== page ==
Sen. Joseph Victor G. Ejercito expressed disbelief over the insistence of a foreign supplier to dictate on a buyer what weapons system should be installed on two Navy frigates ordered by the Philippine government.
“I still cannot take it that the Philippine Navy is the end-user, but the shipbuilder, Hanjin Heavy Industries, has the option on what combat management system [CMS] they will install,” the lawmaker said.
The senator wondered why defense officials are not asserting the Navy’s initial choice on the CMS to be installed in the two newly acquired frigates.
“How did that happen?” Ejercito asked. “Why was this allowed in the contract?”
Ejercito bewailed that such an arrangement is “so disadvantageous for the Navy,” indicating that possible charges can be filed against public officials who allowed the one-sided provision. Under the anti-graft law, officials concerned can be held liable for entering into contracts found to be disadvantageous to the government.
This developed as Senate President Pro Tempore Ralph G. Recto suggested that if the government can buy P18-billion Navy ships, it can also acquire Philippine-made Pasig River ferry boats, as well as hospital ships and ferry boats.
Recto recommended that for a fraction of the P18-billion price tag of two Navy frigates, “the country can buy locally made Pasig River ferry boats, floating hospitals, environmental patrol boats and other ships needed by a disaster-prone archipelago where half of the towns lie along the coast.”
In a news statement issued on Tuesday, Recto reminded authorities concerned that the deficit in ships is not only in the Navy, but “also in civilian activities, such as Coast Guard patrol, calamity response and tapping Manila’s main waterway as an alternative to its car-choked streets.”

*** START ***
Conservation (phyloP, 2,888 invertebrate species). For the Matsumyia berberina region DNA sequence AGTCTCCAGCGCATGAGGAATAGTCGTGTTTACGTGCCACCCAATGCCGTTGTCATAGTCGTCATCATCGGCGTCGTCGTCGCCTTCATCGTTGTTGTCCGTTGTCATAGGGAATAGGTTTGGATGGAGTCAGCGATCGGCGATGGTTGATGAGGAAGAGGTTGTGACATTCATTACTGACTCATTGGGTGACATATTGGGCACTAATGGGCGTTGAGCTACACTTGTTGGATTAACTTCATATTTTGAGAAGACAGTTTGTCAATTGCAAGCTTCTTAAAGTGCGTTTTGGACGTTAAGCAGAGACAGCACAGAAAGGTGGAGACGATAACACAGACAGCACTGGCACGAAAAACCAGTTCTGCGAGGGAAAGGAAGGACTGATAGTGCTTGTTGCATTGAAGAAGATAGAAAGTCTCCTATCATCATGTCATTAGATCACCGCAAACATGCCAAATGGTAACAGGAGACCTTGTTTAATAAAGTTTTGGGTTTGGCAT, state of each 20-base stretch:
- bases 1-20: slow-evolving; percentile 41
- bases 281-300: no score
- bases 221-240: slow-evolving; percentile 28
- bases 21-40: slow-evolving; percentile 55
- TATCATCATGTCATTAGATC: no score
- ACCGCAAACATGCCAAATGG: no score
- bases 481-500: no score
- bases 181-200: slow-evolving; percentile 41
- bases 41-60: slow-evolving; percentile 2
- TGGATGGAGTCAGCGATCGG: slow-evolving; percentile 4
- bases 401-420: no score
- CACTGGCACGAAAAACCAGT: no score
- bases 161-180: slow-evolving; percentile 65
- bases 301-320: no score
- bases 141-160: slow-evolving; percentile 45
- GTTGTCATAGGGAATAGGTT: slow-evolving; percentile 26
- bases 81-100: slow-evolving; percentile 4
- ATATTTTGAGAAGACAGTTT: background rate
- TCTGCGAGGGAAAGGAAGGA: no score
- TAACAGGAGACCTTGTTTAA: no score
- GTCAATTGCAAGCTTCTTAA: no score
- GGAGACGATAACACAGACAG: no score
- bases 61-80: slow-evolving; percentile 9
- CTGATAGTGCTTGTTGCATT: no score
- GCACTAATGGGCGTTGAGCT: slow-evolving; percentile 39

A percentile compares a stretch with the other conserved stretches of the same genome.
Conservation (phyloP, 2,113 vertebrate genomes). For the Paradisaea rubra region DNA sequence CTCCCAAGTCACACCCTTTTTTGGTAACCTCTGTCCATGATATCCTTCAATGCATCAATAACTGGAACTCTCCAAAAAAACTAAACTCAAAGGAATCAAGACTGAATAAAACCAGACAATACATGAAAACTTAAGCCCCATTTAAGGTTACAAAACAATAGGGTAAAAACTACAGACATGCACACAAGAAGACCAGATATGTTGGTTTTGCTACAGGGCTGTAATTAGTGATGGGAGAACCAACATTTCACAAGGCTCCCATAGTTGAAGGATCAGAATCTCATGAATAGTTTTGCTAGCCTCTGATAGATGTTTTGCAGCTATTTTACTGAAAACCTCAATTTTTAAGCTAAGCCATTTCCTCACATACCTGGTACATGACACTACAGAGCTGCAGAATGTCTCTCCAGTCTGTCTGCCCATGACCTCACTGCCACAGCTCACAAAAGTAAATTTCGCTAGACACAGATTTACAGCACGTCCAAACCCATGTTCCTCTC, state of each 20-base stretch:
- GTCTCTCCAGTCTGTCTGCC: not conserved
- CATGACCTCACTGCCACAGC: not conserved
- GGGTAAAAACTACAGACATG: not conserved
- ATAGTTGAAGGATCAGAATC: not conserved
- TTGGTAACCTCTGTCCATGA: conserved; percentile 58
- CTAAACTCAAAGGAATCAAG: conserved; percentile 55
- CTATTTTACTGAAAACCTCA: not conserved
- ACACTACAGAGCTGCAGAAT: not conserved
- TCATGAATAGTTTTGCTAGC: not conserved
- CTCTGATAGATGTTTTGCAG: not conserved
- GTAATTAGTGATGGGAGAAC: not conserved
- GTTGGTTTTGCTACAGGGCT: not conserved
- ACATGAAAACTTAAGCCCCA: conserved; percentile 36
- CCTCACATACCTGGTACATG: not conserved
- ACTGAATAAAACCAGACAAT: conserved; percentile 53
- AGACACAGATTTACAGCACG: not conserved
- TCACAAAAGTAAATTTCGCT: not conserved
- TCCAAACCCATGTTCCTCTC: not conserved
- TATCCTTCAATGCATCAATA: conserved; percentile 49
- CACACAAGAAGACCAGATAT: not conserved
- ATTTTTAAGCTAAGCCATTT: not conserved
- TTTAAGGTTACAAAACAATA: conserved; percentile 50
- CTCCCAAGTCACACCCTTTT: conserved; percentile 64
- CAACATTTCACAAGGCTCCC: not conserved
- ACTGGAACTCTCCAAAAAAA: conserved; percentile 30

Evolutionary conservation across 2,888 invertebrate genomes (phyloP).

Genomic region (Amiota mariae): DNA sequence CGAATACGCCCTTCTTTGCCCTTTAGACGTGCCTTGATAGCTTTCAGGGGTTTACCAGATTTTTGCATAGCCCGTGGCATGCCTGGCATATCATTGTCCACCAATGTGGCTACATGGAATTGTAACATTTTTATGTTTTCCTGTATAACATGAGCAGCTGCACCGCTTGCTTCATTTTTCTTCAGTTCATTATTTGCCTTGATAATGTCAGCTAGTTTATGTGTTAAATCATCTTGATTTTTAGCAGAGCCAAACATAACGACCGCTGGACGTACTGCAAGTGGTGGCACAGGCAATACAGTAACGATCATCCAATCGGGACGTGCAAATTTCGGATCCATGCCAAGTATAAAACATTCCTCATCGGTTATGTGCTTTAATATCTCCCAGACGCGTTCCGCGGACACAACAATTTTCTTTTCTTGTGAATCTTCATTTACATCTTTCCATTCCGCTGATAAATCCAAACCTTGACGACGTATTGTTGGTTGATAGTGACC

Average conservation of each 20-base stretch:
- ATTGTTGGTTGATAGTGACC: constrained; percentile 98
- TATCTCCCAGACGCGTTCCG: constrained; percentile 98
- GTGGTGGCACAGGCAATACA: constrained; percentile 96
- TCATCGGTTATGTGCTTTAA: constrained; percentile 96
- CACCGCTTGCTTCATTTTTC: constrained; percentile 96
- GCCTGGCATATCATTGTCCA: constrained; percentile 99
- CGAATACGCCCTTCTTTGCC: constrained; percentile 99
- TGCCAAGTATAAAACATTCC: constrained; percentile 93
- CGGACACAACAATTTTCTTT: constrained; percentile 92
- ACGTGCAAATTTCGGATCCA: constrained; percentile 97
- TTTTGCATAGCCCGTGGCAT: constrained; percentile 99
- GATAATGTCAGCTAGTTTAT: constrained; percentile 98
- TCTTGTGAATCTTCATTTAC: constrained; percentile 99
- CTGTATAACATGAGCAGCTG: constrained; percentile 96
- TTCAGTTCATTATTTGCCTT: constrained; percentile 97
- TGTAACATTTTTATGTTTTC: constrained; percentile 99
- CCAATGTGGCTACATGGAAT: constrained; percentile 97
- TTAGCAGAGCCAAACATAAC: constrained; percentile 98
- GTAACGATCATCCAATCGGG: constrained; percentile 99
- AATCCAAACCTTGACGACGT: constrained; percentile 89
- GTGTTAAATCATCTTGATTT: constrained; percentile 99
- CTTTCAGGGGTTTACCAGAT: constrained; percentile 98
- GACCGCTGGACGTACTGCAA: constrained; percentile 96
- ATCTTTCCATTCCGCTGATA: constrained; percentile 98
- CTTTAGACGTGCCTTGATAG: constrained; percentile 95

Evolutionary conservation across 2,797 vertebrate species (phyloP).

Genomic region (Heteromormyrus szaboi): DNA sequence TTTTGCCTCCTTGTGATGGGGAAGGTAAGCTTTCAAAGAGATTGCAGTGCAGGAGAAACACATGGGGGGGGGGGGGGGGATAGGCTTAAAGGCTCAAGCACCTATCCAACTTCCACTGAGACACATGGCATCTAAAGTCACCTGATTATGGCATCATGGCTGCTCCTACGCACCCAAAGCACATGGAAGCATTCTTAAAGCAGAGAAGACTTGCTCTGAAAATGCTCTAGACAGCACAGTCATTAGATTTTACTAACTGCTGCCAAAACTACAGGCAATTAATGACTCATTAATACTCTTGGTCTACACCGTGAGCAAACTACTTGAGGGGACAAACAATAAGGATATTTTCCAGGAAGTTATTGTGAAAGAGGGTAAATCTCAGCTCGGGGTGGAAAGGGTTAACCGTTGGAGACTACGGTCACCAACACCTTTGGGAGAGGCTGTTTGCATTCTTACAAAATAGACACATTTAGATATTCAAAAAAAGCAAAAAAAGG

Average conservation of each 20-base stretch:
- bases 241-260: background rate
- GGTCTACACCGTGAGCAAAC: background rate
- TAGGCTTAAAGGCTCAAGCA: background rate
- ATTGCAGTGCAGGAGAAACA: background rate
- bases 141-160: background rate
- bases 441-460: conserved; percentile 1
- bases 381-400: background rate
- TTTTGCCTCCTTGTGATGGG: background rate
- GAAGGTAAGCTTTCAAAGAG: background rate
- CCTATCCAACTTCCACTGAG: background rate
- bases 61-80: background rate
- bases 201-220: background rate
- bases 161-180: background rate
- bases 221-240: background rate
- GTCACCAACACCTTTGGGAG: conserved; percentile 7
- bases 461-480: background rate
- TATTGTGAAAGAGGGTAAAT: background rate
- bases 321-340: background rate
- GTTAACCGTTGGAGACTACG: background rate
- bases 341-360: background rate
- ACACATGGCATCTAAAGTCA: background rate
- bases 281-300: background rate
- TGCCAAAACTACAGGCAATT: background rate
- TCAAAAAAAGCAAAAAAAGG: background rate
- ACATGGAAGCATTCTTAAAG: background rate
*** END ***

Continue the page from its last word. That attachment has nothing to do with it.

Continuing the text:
He added: “If we were able to find the means to buy our Navy more ships, then we should also be that ‘resourceful’ in meeting the needs of other agencies for more floating assets.”
Recto said the Duterte administration, in acquiring these ships, can opt to “buy Filipino[-made vessels] by tapping the vibrant shipbuilding industry” in President Duterte’s home province of Cebu, as well as in Navotas and in Subic, where Duterte last month led the launch of a half-kilometer-long megaship which can carry 20,950 40-foot container vans.
For instance, Recto recalled the two Navotas-made research ships commissioned by the Bureau of Fisheries and Aquatic Resources—the Lapu-Lapu and Francisco Dagohoy—which have been on research and enforcement patrol since their launch two years ago, noting that two ships cost the government “only P250 million each or equivalent to the down payment for the Dalian trains of MRT [Metro Rail Transit Line 3] that is not being used.”
Affirming that the Philippines is already recognized as the fourth-largest shipbuilder in the world, Recto asserts that “if other nations find our ships exceptional, then we should, too.”